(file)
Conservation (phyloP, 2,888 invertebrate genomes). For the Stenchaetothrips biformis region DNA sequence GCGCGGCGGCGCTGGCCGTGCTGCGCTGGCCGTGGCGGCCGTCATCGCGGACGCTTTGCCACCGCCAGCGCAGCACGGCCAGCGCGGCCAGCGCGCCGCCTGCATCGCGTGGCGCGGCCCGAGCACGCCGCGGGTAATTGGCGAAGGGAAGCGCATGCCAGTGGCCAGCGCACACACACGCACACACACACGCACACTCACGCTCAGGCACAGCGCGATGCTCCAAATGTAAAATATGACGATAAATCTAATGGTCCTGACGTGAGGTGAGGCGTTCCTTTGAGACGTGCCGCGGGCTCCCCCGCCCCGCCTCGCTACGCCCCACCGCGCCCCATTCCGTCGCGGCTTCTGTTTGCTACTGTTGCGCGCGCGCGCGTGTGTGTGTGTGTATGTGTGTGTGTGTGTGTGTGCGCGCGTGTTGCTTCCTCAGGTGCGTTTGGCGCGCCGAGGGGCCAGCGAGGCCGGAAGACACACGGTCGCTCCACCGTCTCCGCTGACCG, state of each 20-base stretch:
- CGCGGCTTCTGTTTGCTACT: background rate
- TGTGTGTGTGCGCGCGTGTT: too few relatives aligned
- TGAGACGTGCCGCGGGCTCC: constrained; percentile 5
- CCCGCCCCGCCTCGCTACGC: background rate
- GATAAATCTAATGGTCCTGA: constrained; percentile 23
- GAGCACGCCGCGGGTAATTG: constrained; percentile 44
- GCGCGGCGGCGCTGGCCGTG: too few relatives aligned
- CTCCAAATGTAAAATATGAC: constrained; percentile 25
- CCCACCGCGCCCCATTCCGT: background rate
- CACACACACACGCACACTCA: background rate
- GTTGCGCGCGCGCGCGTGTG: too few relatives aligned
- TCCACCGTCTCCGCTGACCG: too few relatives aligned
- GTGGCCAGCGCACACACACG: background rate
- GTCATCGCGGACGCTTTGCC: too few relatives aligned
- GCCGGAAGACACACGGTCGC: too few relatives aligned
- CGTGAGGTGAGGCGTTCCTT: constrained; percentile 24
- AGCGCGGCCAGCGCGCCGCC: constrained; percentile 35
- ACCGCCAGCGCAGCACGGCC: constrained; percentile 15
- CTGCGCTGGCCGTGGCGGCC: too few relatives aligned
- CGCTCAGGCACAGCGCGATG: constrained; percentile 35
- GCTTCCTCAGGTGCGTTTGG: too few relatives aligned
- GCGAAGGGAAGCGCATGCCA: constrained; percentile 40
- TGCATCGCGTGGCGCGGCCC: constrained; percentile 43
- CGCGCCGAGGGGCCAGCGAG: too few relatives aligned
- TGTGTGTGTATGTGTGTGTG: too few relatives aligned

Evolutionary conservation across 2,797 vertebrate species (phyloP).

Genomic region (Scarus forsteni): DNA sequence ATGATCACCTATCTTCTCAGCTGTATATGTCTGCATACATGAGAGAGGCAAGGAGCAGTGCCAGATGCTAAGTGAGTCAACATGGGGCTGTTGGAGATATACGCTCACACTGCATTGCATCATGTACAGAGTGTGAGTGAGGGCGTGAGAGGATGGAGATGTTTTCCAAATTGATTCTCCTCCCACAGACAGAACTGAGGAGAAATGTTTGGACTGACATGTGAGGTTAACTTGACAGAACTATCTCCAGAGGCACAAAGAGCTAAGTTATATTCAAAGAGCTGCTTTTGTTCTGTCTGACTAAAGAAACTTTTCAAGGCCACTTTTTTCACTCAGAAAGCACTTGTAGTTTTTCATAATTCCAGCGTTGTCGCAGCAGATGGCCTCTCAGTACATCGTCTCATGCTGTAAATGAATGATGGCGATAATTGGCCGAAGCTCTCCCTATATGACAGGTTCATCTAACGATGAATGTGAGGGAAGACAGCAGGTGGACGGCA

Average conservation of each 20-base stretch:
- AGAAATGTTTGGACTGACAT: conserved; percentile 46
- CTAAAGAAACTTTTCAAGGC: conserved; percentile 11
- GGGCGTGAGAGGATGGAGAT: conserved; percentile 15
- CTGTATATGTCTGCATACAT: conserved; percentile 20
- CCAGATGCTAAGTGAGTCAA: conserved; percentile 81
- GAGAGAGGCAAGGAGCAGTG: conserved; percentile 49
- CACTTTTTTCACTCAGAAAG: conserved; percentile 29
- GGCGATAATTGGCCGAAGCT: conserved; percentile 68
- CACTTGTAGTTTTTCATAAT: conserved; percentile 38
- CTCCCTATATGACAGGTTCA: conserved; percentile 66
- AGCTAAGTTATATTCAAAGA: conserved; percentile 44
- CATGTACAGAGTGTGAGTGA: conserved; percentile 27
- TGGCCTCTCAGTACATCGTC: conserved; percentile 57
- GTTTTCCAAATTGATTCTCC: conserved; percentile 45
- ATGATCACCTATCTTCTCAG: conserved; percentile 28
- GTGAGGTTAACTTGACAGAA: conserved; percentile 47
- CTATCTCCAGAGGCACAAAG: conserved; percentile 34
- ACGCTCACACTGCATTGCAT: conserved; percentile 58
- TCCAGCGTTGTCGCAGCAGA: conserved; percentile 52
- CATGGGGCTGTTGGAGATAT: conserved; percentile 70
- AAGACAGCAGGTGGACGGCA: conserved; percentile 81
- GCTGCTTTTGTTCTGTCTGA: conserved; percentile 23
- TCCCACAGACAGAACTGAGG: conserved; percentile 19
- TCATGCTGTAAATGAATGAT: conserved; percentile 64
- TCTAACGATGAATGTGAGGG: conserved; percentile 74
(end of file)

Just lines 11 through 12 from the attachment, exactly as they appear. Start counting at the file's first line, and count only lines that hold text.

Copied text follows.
- CACACACACACGCACACTCA: background rate
- GTTGCGCGCGCGCGCGTGTG: too few relatives aligned